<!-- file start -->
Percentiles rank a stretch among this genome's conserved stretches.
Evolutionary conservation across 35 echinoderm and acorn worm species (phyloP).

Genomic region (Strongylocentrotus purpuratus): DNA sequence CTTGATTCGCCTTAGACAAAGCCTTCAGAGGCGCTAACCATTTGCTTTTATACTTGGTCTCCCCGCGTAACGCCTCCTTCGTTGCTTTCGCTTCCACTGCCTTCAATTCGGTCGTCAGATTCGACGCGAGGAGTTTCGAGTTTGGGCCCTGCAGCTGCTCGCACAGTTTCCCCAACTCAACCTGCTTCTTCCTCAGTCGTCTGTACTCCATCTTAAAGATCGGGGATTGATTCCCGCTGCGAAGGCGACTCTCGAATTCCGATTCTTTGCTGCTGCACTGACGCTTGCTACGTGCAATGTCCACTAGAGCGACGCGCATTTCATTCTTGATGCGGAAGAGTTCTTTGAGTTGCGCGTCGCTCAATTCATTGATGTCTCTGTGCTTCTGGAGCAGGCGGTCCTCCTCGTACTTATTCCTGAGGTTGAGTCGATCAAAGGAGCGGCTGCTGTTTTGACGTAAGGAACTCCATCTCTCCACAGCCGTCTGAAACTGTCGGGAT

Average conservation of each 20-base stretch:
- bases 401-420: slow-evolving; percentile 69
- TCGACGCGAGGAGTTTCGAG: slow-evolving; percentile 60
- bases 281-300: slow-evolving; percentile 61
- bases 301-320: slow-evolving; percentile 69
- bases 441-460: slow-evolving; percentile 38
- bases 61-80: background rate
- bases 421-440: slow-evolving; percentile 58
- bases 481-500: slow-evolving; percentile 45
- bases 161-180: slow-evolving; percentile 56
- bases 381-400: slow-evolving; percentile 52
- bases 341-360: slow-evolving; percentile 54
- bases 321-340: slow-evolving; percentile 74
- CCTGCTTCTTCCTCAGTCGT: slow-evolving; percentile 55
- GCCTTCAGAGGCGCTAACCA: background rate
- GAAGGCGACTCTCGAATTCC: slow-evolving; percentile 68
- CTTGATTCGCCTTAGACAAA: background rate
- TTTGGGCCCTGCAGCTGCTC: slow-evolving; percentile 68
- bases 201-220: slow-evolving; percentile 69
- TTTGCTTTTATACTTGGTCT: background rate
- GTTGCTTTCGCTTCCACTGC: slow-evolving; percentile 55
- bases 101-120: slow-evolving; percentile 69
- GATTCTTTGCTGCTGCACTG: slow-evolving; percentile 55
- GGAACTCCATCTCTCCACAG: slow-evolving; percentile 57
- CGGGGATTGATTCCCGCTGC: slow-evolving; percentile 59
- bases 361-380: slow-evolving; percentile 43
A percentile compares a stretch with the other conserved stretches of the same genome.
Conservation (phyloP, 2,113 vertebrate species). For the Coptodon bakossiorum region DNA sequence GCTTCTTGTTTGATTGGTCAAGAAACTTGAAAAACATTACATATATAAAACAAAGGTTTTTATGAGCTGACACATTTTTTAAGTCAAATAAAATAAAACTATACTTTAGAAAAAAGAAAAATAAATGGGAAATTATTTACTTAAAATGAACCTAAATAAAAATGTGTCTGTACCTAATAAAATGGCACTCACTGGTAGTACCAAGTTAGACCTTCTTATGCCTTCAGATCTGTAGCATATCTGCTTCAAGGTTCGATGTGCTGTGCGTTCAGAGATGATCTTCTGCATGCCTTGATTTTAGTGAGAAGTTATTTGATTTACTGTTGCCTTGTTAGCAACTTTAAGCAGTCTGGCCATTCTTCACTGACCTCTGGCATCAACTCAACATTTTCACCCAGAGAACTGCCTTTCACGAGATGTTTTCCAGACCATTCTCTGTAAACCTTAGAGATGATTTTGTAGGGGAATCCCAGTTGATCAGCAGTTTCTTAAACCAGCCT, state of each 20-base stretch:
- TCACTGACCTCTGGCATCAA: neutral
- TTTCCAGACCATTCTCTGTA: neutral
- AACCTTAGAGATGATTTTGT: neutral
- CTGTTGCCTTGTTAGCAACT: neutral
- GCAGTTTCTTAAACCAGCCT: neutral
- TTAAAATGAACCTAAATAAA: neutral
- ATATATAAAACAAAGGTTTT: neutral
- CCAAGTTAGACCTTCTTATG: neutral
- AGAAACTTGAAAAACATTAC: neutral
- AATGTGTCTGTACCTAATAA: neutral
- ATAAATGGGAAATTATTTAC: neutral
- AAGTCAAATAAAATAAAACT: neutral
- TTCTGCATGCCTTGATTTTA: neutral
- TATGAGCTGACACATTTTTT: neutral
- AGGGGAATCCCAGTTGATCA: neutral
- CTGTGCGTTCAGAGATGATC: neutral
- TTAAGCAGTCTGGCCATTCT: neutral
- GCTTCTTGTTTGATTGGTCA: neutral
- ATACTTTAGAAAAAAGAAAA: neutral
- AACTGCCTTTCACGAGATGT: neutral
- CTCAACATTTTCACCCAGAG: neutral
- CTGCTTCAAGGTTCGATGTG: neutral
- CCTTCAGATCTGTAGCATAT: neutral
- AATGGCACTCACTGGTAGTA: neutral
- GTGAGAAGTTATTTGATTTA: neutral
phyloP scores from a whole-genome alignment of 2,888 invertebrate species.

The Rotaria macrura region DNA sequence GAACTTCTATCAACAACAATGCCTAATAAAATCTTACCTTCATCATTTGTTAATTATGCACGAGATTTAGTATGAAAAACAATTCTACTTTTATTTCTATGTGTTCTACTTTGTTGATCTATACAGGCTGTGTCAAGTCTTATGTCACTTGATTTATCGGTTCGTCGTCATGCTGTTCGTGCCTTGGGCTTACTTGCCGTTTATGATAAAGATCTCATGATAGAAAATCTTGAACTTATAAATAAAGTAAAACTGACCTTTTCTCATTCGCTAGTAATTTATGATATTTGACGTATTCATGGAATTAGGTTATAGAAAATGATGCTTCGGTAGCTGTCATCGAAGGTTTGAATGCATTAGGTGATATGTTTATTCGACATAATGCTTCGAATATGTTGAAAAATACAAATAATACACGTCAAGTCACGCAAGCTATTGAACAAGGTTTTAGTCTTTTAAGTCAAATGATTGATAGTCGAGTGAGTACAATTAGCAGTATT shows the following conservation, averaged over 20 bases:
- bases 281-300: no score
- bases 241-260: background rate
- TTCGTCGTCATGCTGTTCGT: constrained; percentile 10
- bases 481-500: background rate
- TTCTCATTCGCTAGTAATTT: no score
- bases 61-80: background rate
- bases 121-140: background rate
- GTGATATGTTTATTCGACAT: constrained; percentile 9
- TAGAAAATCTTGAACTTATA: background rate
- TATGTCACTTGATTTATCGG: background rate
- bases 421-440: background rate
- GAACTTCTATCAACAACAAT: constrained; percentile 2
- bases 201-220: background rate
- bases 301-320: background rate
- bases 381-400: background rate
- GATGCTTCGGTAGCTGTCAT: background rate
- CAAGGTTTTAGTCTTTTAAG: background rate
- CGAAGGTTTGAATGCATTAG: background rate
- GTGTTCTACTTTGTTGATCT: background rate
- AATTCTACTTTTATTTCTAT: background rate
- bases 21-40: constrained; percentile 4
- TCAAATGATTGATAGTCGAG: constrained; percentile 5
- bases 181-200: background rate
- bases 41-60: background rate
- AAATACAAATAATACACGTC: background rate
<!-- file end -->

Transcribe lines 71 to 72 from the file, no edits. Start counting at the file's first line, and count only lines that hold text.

- bases 201-220: background rate
- bases 301-320: background rate